(35)

and

(36)

Solving equations (33) and (34) for  and yields

and

so we have again two stability switching curves with fixed values of  and

and

They are shown in Figure 4 for the case of . They have the same initial point  and arrive at the same end point  as  increases from  to . With fixed by increasing the value of , stability is lost at point  and regained at point . These curves are shifted to the right by increasing the value of  and up by increasing the value of .

Figure 4. Partition curve with  and

4. Simulations

In the first case, Figure 5(A) shows the six cigar-shaped domains obtained for  and  and their lower parts are colored in yellow. We fix  and increase  from  to  along the dotted horizontal line. The system is stable until  when stability is lost. It is regained at  and system remains stable until  where stability is lost, and regained again at  and so on. So stability is lost at points  and  and stability is regained at points   and  The bifurcation diagram shown in Figure 5(B) well demonstrates these observations.

Figure 5. Stability switches with

Figure 6. Stability switches with

In the second simulation we illustrate the curves  and  for  and  in Figure 6(A). The yellow domains are surrounded by  and , which are the same as in Figure 5(A). The green regions are surrounded by  and , and the orange and blue regions by  and  and by  and  respectively. The value of  is now selected. The dotted horizontal line crosses the stability switching curves many times, but not all intersections are stability switches. For example, between  and  the system is unstable regardless of several intersections between them. At  stability is regained, and lost again at . The bifurcation diagram shown in Figure 6(B) well illustrates these findings.

Let  be any point in the positive quadrant and not on the stability switching curves and consider the line segment connecting points  and  Let  be the number of intersections of this segment with the stability switching curves with stability loss and  the number of intersections with stability gain. The system is stable for  if  otherwise unstable.

5. Conclusions

Two particular economic models were examined. Both are first order ordinary differential equations with two delays. The stability switching curves were first determined where an eigenvalue is pure complex, and then the stability and instability regions were demonstrated. In the first case an elementary analytic approach was used, and in the second case a geometric approach was shown. This approach could be also used for solving the first model as well, however the more simple analytic approach cannot be used for the second model without major changes.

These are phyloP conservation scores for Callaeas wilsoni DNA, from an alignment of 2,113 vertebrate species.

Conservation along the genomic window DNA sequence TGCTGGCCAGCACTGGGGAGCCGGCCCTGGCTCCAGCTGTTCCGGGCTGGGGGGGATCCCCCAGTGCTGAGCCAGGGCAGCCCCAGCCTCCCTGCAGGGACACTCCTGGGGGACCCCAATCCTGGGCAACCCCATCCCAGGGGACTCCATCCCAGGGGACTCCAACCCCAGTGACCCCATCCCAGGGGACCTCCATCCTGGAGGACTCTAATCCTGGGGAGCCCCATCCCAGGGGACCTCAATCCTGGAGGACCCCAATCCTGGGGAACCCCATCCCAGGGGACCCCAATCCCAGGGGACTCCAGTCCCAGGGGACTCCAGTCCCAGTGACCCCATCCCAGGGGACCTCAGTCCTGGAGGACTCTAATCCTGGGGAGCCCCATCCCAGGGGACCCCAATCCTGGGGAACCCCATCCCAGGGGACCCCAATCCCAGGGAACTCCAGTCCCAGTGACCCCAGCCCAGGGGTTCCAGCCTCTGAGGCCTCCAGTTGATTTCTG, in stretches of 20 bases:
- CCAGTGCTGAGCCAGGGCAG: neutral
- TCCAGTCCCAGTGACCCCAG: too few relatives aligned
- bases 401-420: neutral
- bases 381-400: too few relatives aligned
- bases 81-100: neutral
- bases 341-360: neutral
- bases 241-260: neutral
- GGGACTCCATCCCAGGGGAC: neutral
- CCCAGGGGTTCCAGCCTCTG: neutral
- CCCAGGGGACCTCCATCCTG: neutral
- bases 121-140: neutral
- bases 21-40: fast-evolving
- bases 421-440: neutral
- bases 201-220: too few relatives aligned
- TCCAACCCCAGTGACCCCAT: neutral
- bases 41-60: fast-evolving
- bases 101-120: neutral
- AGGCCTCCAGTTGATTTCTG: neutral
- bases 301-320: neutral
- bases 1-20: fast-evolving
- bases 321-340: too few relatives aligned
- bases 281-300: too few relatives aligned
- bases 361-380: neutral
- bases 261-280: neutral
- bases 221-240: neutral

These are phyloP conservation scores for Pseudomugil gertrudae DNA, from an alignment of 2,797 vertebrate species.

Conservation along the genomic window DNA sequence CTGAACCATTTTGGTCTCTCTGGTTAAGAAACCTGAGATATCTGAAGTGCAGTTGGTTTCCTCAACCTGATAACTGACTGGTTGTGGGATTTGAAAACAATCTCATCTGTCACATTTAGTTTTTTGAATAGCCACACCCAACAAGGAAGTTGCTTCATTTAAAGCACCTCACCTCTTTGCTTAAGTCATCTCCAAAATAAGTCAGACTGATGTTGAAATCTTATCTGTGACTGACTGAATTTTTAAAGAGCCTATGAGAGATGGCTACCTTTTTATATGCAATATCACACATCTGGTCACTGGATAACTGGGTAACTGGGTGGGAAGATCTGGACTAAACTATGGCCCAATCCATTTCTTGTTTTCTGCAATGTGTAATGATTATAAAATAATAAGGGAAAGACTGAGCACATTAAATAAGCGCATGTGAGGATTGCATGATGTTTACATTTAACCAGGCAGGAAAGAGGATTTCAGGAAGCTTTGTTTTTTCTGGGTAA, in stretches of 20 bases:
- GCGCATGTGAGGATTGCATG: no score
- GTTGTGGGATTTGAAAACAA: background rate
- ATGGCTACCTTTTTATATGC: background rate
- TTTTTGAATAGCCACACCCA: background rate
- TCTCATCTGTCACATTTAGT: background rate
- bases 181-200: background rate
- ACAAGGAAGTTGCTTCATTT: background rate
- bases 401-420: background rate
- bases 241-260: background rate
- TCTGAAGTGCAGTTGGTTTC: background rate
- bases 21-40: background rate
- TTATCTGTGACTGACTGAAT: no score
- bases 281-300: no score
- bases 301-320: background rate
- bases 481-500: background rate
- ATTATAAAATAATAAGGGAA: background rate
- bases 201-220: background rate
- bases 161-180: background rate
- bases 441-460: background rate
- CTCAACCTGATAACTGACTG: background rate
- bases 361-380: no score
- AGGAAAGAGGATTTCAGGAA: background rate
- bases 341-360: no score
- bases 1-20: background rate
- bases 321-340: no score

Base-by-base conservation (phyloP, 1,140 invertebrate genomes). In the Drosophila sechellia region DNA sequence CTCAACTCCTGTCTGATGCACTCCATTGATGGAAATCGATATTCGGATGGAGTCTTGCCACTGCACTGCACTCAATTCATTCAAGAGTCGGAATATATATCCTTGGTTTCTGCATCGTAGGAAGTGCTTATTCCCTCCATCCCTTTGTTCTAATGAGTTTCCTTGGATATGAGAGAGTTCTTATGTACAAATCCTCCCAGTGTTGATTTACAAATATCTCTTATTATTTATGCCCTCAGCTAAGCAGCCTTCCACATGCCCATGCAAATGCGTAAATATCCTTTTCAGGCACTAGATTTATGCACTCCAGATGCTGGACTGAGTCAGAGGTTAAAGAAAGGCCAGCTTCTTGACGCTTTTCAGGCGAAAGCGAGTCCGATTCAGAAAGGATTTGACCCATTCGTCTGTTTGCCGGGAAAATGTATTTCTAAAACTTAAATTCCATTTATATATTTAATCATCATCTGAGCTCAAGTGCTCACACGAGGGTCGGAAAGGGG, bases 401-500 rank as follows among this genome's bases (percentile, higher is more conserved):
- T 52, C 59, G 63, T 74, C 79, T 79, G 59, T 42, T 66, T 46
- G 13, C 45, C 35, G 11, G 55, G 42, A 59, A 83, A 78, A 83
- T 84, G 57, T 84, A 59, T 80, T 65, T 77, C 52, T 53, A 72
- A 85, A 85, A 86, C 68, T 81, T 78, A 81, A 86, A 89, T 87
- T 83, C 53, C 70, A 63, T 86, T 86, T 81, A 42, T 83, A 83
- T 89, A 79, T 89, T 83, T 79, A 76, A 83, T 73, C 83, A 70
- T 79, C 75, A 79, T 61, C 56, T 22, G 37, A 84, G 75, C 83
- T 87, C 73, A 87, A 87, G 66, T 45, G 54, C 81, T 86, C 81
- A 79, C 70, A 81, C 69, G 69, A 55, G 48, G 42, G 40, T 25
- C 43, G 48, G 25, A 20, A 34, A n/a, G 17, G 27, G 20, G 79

Acknowledgements

The first author highly appreciates the financial supports from the MEXT-Supported Program for the Strategic Research Foundation at Private Universities 2013-207, the Japan Society for the Promotion of Science (Grant-in-Aid for Scientific Research (C) 24530202, 25380238 and 26380316). The second author appreciates the hospitality of the Department of Economics of Chuo University, Tokyo while the research leading to this paper was conducted. The usual disclaimers apply. This paper is dedicated to Professor Toshikazu Ito on the occasion of his retirement at Ryukoku University.


References

  1. Bellman, R. and Cooke, K. (1963), Differential-Difference Equations. Academic Press,  New York.
  2. Gu, K., Niculescu, S. and Chen, J. (2005), On Stability Crossing Curves for General Systems with Two Delays. Journal of Mathematical Analysis and Applications, 311, 231-252.
  3. Hayes, N. D. (1950), Roots of the Transcendental Equation Associated with a Certain Difference-Differential Equation. Journal of the London Mathematical Society, 25, 226-232.
  4. Hale, J. (1979), Nonlinear Oscillations in Equations with Delays. In Nonlinear Oscillations in Biology (F. C. Hoppenstadt, ed.). Lectures in Applied Mathematics, 17, American Mathematical Society, 157-185.
  5. Hale, J. and Huang, W. (1993), Global Geometry of the Stable Regions for Two Delay Differential Equations. Journal of Mathematical Analysis and Applications, 178, 344-362.
  6. Matsumoto, A. and Szidarovszky, F. (2015), Nonlinear Multiplier-Acceelerator Model with Investment and Consumption Delay. Structural Change and Economic Dynamics, 33, 1-9.
  7. Matsumoto, A. and Szidarovszky, F. (2013a), An Elementary Study of a Class of Dynamic Systems with Single Delay. CUBO A Mathematical Journal, 15, 1-7.
  8. Matsumoto, A. and Szidarovszky, F. (2013b), Learning in Monopolies with Delayed Price Information.IERCH DP. No.203, Institute of Economic Research, Chuo University.
  9. Matsumoto, A. and Szidarovszky, F. (2012), An Elementary Study of a Class of Dynamic Systems with Two Time Delays. CUBO A Mathematical Journal, 14, 103-113.
  10. Phillips, A. (1954), Stabilization Policy in a Closed Economy.Economic Journal, 64, 290-323.

Article Tools
  Abstract
  PDF(410K)
Follow on us
ADDRESS
Science Publishing Group
548 FASHION AVENUE
NEW YORK, NY 10018
U.S.A.
Tel: (001)347-688-8931